AQP seminaari: Switching thermometry for dynamical investigations of thermal processes at nanoscale
Thermometry is a key in studies of thermodynamics - discipline investigating heat flows arising from difference in temperature between two bodies. Investigations of thermal properties in nanoscale are much less common than corresponding electrical and magnetic studies. Partially it is because of the lack of fast thermometers that would be able to trace thermal transients appearing when electrical circuit is driven out of equilibrium due to, say, rapidly changing current responsible for Joule heating or photons absorbed in the bolometer. Yet, a proper understanding of thermal processes (or more generally of the quasiparticle dynamics) is essential for failure-free functioning of quantum circuits, involving design of nanoscale calorimeters and bolometers (with their intrinsic bandwidth set by the quasiparticles’ lifetime), and for improving the performance of qubits, microcoolers and single electron boxes suffering from the so called quasiparticle poisoning.
In the quest to measure temperature even faster I utilized the ability of current carrying superconducting weak link to instantaneously switch from superconducting to normal state. The switching process is stochastic with the switching probability dependent on temperature and testing current: the bridge probing protocol remains in the analogy with familiar experiment of tossing a coin.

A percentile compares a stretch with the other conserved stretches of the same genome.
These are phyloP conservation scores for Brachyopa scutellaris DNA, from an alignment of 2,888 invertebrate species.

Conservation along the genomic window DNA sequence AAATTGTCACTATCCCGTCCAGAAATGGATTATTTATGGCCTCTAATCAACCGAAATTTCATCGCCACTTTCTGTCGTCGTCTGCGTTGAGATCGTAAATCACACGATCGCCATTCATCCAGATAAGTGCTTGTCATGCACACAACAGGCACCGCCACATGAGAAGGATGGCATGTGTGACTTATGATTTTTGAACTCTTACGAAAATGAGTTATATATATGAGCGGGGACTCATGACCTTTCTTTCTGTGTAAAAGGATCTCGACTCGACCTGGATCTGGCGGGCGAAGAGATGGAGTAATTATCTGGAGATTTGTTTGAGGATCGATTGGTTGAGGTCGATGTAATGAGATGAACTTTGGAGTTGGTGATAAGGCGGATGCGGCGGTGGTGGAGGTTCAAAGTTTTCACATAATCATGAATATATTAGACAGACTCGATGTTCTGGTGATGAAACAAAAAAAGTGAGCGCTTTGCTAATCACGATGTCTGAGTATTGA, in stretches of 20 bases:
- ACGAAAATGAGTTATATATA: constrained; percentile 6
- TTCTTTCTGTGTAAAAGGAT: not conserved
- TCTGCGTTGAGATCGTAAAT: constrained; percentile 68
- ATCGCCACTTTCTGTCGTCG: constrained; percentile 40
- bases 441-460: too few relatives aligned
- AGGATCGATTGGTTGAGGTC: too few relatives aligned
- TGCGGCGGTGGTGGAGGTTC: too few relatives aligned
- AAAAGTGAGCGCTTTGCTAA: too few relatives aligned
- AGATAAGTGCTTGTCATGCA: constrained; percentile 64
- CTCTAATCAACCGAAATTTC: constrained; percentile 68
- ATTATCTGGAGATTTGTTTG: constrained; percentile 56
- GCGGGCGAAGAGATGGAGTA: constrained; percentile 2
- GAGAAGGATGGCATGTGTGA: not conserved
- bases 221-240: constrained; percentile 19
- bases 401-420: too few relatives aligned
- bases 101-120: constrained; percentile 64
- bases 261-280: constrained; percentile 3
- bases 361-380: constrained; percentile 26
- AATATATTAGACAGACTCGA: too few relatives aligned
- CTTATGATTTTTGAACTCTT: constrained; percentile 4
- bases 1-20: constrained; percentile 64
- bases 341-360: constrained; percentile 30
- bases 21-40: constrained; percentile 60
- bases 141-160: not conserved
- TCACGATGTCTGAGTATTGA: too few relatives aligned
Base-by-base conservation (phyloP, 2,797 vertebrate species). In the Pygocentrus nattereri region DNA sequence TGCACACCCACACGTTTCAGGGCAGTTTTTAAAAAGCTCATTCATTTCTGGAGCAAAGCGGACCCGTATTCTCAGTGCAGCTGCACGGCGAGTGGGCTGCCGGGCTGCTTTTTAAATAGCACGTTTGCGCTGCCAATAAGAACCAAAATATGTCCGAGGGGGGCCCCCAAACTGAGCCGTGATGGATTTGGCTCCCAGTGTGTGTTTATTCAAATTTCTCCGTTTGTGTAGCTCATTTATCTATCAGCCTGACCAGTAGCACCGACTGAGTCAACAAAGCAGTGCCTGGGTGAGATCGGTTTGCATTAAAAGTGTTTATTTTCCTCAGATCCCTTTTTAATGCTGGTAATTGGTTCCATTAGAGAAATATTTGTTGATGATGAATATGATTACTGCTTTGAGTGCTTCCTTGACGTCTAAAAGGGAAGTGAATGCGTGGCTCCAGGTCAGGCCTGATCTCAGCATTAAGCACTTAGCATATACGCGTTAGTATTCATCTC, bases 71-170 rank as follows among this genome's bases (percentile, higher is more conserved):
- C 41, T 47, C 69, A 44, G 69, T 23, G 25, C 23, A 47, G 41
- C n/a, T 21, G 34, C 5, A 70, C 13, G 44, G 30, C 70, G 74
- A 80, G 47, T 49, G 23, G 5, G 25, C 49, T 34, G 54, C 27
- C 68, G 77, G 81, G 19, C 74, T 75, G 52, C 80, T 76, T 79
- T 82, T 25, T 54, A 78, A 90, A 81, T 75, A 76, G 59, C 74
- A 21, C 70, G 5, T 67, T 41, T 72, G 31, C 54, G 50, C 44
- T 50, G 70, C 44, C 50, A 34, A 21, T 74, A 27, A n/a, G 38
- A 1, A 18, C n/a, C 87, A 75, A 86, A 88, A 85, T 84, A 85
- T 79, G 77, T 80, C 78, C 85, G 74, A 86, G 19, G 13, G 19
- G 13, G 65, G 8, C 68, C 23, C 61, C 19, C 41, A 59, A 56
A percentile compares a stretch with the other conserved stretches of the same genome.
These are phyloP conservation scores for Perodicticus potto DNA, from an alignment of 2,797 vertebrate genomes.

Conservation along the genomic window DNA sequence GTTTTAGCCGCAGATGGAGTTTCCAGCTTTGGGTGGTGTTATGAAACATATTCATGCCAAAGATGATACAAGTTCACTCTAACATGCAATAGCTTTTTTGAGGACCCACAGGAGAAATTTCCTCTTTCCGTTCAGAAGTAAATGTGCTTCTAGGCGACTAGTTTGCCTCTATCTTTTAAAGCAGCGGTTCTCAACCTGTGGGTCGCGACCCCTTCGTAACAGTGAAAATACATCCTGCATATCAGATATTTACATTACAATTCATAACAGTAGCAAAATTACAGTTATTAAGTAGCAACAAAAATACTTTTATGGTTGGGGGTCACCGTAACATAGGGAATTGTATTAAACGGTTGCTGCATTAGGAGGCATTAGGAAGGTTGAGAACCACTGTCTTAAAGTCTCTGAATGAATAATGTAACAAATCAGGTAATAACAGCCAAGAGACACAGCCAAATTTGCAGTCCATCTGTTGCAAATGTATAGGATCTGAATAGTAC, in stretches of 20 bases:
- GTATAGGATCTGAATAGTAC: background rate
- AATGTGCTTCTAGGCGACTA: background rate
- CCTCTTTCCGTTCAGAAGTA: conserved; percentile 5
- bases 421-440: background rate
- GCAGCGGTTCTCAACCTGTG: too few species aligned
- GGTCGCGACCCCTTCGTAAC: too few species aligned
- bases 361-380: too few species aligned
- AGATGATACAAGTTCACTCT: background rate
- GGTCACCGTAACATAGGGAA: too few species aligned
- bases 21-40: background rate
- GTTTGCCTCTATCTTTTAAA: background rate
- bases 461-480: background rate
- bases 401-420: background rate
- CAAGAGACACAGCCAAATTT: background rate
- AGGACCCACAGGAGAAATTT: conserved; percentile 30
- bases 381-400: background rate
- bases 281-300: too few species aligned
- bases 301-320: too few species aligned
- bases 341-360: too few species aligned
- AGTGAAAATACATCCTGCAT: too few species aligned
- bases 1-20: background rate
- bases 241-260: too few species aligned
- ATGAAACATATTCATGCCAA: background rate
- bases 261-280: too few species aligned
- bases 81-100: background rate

The ease of integration, true nanometer size and simplicity make the thermometer a good working horse for exploring thermodynamics of low temperature quantum circuits. The method can prove to be very attractive in determination of vanishingly small heat capacities and studying heat exchange mechanisms involving coupling electrons with phonons or photons, and real-time visualization of hot electron diffusion in nanostructures.
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2. M. Zgirski, M. Foltyn, A. Savin, K. Norowski, Stochastic thermal feedback in switching measurements of superconducting nanobridge caused by overheated electrons and phonons, Phys. Rev. B 104, 014506 (2021)
3. M. Zgirski, M. Foltyn, A. Savin, K. Norowski, Flipping-Coin Experiment to Study Switching in Josephson Junctions and Superconducting Wires, Phys. Rev. Applied 11, 054070 (2019)
4. M. Zgirski, M. Foltyn, A. Savin, K. Norowski, M. Meschke, J. Pekola, Nanosecond Thermometry with Josephson Junctions, Phys. Rev. Applied 10, 044068 (2018)
5. M. Foltyn, M. Zgirski, Gambling with Superconducting Fluctuations, Phys. Rev. Applied 4, 024002 (2015)